- As you get older, the margin for error, mistake making, and failing reduces in direct proportion to the scale of your responsibilities.
- As you get older, there’s no way to hide your mistakes and failures. Parents can't protect you anymore. Other people may even enjoy it when you make mistakes. Sometimes you don't get a second chance. Fewer tries means fewer mistakes.
- If possible, try to not get blamed for mistakes. Even your own.
No wonder then that most of us prefer to believe these limiting myths around failure.
Also read: 15 Ways to Learn from Mistakes and use Failing as an Effective Learning Tool
The 4 Myths About Failing
It is not the failure we are avoiding of course. It is the judgment/ evaluation/ looks/ pity/ advice and even condemnation that tends to accompany failure or a mistake in our culture.
I was the same.
I believed that mistakes and failure are the polar opposite of intelligence and success. And that turned out to be my biggest ‘mistake’!
This one mindset mistake paralyzed me for years. It stopped me from breaking out of my successful but unfulfilling, following my dreams, moving countries or taking any risks, and even getting out of bad relationships - after all isn't a known devil better than an unknown one?
Till this one simple mind-shift that changed the way I looked at mistakes and failure.
Failure and Success are Not Binary.
They are part of each other. Without one, you can’t have the other.
It’s not either this or that: you will encounter both on the path to your goals.
But that wasn’t the end of it.
This next realization finally put failure in perspective for me.
Failing Forward: the Secret Ingredient of Effective Learners
With the concept of failing forward, I was finally able to make the connection between failure, learning and growth.
To understand the truth about failing is to understand the truth about learning.
Learning is messy, it's not linear. It's not binary. It is complex, messy, interconnected. Sometimes it's easy and sometimes it's hard, and some attempts fail and some attempts succeed. But most importantly, it's never done. It's a cycle that helps us make constant improvement.
This one mindshift finally empowered me, as a parent, as a professional, as an individual to lose my fear of failure. My aversion to making mistakes.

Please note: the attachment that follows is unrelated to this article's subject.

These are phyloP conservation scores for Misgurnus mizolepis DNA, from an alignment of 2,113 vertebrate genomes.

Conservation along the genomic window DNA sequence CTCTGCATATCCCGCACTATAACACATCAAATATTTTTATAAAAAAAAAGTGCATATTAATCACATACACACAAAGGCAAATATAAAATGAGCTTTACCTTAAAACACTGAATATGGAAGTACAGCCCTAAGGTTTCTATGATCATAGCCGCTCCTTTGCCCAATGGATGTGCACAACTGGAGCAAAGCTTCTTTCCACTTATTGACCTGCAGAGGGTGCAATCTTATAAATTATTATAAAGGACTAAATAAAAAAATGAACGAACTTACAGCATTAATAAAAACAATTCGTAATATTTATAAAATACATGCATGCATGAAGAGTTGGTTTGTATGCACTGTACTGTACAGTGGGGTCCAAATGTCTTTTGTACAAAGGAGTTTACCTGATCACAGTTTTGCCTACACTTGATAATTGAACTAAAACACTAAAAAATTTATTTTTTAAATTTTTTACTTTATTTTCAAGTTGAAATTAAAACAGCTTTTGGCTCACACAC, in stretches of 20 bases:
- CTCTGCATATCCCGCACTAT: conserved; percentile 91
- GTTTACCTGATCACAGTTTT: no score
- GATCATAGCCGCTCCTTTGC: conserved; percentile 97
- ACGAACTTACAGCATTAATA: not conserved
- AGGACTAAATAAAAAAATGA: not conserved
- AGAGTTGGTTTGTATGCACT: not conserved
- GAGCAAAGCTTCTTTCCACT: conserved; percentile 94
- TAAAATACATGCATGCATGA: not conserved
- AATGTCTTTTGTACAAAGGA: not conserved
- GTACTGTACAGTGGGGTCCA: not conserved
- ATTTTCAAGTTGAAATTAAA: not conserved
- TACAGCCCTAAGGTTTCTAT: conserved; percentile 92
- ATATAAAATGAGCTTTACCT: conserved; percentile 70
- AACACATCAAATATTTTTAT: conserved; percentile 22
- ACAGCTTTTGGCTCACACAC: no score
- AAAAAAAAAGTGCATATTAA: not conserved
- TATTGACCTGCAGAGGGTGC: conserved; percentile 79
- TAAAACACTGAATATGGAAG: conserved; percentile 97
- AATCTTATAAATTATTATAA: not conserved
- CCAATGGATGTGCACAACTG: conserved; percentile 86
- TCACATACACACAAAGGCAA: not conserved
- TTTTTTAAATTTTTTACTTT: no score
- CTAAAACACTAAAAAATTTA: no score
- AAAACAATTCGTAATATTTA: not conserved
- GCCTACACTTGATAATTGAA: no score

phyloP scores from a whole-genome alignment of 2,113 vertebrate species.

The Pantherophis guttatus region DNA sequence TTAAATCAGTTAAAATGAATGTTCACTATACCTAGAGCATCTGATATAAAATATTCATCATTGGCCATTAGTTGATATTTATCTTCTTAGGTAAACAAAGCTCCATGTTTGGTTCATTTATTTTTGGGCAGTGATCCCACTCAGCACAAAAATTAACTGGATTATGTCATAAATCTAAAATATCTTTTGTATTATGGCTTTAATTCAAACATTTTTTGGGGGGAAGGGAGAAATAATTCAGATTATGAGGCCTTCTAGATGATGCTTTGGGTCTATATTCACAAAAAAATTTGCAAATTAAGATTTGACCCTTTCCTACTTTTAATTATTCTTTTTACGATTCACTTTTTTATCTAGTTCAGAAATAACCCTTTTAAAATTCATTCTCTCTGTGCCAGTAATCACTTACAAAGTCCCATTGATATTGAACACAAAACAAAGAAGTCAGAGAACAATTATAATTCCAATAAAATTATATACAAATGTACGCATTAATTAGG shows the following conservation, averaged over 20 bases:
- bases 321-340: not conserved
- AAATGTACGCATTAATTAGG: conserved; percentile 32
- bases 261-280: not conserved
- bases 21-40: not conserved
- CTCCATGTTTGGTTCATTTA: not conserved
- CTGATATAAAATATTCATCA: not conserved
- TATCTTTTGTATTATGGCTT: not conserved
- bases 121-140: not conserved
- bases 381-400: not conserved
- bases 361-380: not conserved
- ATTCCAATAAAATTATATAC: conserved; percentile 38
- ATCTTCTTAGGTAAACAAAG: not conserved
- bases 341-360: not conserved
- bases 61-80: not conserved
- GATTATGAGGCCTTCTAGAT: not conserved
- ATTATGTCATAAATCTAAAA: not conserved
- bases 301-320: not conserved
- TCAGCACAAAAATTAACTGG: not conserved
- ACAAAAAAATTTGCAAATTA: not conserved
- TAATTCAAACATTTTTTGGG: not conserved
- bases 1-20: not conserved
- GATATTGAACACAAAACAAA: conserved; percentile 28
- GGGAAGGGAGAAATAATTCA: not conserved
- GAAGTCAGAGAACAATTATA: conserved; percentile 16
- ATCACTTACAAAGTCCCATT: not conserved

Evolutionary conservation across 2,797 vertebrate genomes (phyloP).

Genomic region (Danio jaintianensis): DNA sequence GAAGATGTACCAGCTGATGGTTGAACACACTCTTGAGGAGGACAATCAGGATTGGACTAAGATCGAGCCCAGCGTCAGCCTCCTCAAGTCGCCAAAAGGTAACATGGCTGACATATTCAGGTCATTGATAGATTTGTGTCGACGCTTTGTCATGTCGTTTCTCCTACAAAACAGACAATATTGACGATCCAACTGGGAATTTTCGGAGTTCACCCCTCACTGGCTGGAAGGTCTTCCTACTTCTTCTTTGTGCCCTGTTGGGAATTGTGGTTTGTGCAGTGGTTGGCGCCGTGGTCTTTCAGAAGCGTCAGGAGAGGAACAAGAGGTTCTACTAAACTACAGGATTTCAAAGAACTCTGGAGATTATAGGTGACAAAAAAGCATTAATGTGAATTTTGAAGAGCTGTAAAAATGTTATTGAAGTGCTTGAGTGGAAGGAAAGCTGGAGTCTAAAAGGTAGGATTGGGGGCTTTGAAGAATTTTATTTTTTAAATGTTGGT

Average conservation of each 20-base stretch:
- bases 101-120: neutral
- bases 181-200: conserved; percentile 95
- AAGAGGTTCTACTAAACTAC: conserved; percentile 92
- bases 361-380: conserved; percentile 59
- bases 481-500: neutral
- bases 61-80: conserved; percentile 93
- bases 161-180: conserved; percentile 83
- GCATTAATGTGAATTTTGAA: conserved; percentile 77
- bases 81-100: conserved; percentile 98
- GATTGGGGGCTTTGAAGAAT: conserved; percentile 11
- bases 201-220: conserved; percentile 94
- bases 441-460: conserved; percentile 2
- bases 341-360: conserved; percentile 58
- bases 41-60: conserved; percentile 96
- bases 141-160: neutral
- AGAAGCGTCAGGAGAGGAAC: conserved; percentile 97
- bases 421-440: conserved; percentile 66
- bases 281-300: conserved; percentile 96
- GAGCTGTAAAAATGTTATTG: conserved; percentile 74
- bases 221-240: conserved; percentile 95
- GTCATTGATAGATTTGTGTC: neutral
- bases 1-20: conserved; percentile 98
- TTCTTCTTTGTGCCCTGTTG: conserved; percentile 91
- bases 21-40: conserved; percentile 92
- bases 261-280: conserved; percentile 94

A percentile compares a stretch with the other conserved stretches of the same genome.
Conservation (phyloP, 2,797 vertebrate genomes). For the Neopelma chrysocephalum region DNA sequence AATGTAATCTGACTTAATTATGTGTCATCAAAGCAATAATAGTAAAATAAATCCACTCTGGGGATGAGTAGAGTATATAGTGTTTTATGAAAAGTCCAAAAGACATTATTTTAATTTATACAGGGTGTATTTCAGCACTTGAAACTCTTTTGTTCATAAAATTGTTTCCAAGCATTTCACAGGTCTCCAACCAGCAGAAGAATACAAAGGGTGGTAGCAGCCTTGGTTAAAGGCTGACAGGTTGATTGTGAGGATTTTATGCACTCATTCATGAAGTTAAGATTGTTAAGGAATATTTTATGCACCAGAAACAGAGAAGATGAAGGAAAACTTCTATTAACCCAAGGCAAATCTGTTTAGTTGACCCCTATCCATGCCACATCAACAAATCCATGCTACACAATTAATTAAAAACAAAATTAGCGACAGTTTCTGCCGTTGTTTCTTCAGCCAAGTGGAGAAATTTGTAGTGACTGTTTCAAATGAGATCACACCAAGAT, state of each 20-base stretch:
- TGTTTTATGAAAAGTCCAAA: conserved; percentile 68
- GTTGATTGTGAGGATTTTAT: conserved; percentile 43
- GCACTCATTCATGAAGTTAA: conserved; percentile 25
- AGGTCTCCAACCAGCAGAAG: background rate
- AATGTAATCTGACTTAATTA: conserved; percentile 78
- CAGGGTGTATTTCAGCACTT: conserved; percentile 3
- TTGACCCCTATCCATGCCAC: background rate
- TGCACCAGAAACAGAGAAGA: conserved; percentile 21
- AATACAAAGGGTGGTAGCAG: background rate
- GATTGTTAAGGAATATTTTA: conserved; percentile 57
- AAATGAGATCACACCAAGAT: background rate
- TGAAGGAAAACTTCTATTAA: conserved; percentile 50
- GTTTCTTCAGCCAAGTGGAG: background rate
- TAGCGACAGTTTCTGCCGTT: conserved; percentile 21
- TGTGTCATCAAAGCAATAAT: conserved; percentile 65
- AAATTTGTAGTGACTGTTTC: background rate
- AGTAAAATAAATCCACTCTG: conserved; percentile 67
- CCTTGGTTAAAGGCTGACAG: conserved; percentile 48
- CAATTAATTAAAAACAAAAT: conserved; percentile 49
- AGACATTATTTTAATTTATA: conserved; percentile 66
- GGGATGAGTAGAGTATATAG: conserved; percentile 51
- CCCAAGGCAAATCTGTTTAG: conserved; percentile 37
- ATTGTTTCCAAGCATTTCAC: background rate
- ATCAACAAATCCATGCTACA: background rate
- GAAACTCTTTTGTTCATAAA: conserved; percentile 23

I finally stopped hiding behind my curtain of 'I don’t like making mistakes because I have such impossibly high standards’, to ‘I have no ill-will towards failing, it's just one aspect of my learning cycle’.
Looking at failing or making mistakes in isolation is damaging.
Once I located failure as just another cog in my learning cycle, it was fine.
I lost my fear of failing. And it transformed my ability to learn!
Why Children Need to Learn the Art of Failing Forward
The important value of making mistakes and failing in the context of learning and growth cannot be overstated.
In case you need reminding, here are 5 reasons why failure matters:
- Failure is inevitable in life: the sooner we are able to deal with it constructively, the better
- Each mistake and failure adds to our bag of experiences and makes us smarter and better prepared for the next try
- Brain science says that failures help our brain grow, helps connect neurons and make better informed decisions
- Failure is not a wall, it's a speedbump. A reminder to pause, re-evaluate and reassess our approach; and reset or tweak goals, strategies and execution as needed. So failure actually smooths our path to success.
- Failure and mistakes help us develop our analytical and reflection skills
Michael Jordan, the legendary sportsperson, said it best.
"I have missed more than 9,000 shots in my career. I have lost almost 300 games. On 26 occasions I have been entrusted to take the game winning shot, and I missed. I have failed over and over and over again in my life. And that is why I succeed."
Get a PDF version of the 4 Myths About Failure Infographic by clicking on the icon below.
Our curated resources on failing forward
How to Make a Growth Mindset Your Child's Default Learning Mindset